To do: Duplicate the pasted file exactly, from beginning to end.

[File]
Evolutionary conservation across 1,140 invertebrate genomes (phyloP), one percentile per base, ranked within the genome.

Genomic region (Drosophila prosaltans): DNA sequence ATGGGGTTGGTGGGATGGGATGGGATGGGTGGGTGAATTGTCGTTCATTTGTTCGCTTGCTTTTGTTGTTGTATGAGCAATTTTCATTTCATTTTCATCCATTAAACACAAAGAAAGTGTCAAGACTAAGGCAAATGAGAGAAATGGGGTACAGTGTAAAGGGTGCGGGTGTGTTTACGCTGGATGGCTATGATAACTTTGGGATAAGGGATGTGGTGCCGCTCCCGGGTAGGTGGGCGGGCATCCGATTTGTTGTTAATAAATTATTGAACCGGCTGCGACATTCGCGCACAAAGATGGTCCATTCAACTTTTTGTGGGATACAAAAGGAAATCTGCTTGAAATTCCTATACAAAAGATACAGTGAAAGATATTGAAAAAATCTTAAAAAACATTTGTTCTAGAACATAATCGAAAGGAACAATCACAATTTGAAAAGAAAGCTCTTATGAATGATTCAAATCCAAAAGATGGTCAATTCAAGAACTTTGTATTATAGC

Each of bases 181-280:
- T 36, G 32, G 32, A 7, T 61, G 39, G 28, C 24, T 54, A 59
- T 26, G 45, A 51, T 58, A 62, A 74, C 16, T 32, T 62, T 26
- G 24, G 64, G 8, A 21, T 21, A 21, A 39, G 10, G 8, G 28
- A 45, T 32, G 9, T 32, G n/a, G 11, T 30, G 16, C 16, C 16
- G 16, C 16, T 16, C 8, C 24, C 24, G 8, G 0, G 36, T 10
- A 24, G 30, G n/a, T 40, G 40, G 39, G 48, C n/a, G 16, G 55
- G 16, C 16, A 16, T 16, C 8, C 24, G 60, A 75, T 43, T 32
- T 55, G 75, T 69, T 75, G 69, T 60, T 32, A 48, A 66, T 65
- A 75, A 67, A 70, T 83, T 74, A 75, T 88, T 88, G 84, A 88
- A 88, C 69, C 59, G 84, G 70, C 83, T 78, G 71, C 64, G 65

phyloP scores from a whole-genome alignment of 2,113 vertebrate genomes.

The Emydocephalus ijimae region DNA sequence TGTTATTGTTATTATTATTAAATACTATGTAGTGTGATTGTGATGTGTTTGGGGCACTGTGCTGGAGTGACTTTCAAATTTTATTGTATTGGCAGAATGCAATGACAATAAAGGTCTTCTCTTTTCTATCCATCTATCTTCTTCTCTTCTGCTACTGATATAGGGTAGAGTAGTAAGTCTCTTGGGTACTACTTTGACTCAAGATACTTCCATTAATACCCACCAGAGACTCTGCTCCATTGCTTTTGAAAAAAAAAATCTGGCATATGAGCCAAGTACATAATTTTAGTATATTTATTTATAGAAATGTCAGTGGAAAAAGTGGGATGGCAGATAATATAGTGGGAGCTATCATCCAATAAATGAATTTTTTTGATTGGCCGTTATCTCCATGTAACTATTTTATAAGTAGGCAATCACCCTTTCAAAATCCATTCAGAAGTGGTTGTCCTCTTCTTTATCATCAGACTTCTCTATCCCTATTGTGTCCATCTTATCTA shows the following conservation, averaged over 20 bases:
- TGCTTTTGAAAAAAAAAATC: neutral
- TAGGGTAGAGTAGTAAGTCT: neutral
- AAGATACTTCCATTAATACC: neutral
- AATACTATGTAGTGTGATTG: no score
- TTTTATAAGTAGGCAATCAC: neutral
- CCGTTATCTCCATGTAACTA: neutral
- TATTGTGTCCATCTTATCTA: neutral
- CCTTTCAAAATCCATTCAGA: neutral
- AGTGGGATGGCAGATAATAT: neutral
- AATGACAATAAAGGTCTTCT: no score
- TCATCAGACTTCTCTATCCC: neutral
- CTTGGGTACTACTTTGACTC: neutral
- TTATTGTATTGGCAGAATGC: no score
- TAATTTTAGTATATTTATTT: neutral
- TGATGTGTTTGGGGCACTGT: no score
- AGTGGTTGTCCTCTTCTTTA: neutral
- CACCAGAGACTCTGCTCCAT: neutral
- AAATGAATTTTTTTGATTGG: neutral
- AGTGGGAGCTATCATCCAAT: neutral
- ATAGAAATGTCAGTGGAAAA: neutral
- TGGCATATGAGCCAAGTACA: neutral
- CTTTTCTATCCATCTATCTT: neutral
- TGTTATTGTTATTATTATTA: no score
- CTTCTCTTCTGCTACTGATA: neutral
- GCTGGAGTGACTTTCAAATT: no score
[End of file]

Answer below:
Evolutionary conservation across 1,140 invertebrate genomes (phyloP), one percentile per base, ranked within the genome.

Genomic region (Drosophila prosaltans): DNA sequence ATGGGGTTGGTGGGATGGGATGGGATGGGTGGGTGAATTGTCGTTCATTTGTTCGCTTGCTTTTGTTGTTGTATGAGCAATTTTCATTTCATTTTCATCCATTAAACACAAAGAAAGTGTCAAGACTAAGGCAAATGAGAGAAATGGGGTACAGTGTAAAGGGTGCGGGTGTGTTTACGCTGGATGGCTATGATAACTTTGGGATAAGGGATGTGGTGCCGCTCCCGGGTAGGTGGGCGGGCATCCGATTTGTTGTTAATAAATTATTGAACCGGCTGCGACATTCGCGCACAAAGATGGTCCATTCAACTTTTTGTGGGATACAAAAGGAAATCTGCTTGAAATTCCTATACAAAAGATACAGTGAAAGATATTGAAAAAATCTTAAAAAACATTTGTTCTAGAACATAATCGAAAGGAACAATCACAATTTGAAAAGAAAGCTCTTATGAATGATTCAAATCCAAAAGATGGTCAATTCAAGAACTTTGTATTATAGC

Each of bases 181-280:
- T 36, G 32, G 32, A 7, T 61, G 39, G 28, C 24, T 54, A 59
- T 26, G 45, A 51, T 58, A 62, A 74, C 16, T 32, T 62, T 26
- G 24, G 64, G 8, A 21, T 21, A 21, A 39, G 10, G 8, G 28
- A 45, T 32, G 9, T 32, G n/a, G 11, T 30, G 16, C 16, C 16
- G 16, C 16, T 16, C 8, C 24, C 24, G 8, G 0, G 36, T 10
- A 24, G 30, G n/a, T 40, G 40, G 39, G 48, C n/a, G 16, G 55
- G 16, C 16, A 16, T 16, C 8, C 24, G 60, A 75, T 43, T 32
- T 55, G 75, T 69, T 75, G 69, T 60, T 32, A 48, A 66, T 65
- A 75, A 67, A 70, T 83, T 74, A 75, T 88, T 88, G 84, A 88
- A 88, C 69, C 59, G 84, G 70, C 83, T 78, G 71, C 64, G 65

phyloP scores from a whole-genome alignment of 2,113 vertebrate genomes.

The Emydocephalus ijimae region DNA sequence TGTTATTGTTATTATTATTAAATACTATGTAGTGTGATTGTGATGTGTTTGGGGCACTGTGCTGGAGTGACTTTCAAATTTTATTGTATTGGCAGAATGCAATGACAATAAAGGTCTTCTCTTTTCTATCCATCTATCTTCTTCTCTTCTGCTACTGATATAGGGTAGAGTAGTAAGTCTCTTGGGTACTACTTTGACTCAAGATACTTCCATTAATACCCACCAGAGACTCTGCTCCATTGCTTTTGAAAAAAAAAATCTGGCATATGAGCCAAGTACATAATTTTAGTATATTTATTTATAGAAATGTCAGTGGAAAAAGTGGGATGGCAGATAATATAGTGGGAGCTATCATCCAATAAATGAATTTTTTTGATTGGCCGTTATCTCCATGTAACTATTTTATAAGTAGGCAATCACCCTTTCAAAATCCATTCAGAAGTGGTTGTCCTCTTCTTTATCATCAGACTTCTCTATCCCTATTGTGTCCATCTTATCTA shows the following conservation, averaged over 20 bases:
- TGCTTTTGAAAAAAAAAATC: neutral
- TAGGGTAGAGTAGTAAGTCT: neutral
- AAGATACTTCCATTAATACC: neutral
- AATACTATGTAGTGTGATTG: no score
- TTTTATAAGTAGGCAATCAC: neutral
- CCGTTATCTCCATGTAACTA: neutral
- TATTGTGTCCATCTTATCTA: neutral
- CCTTTCAAAATCCATTCAGA: neutral
- AGTGGGATGGCAGATAATAT: neutral
- AATGACAATAAAGGTCTTCT: no score
- TCATCAGACTTCTCTATCCC: neutral
- CTTGGGTACTACTTTGACTC: neutral
- TTATTGTATTGGCAGAATGC: no score
- TAATTTTAGTATATTTATTT: neutral
- TGATGTGTTTGGGGCACTGT: no score
- AGTGGTTGTCCTCTTCTTTA: neutral
- CACCAGAGACTCTGCTCCAT: neutral
- AAATGAATTTTTTTGATTGG: neutral
- AGTGGGAGCTATCATCCAAT: neutral
- ATAGAAATGTCAGTGGAAAA: neutral
- TGGCATATGAGCCAAGTACA: neutral
- CTTTTCTATCCATCTATCTT: neutral
- TGTTATTGTTATTATTATTA: no score
- CTTCTCTTCTGCTACTGATA: neutral
- GCTGGAGTGACTTTCAAATT: no score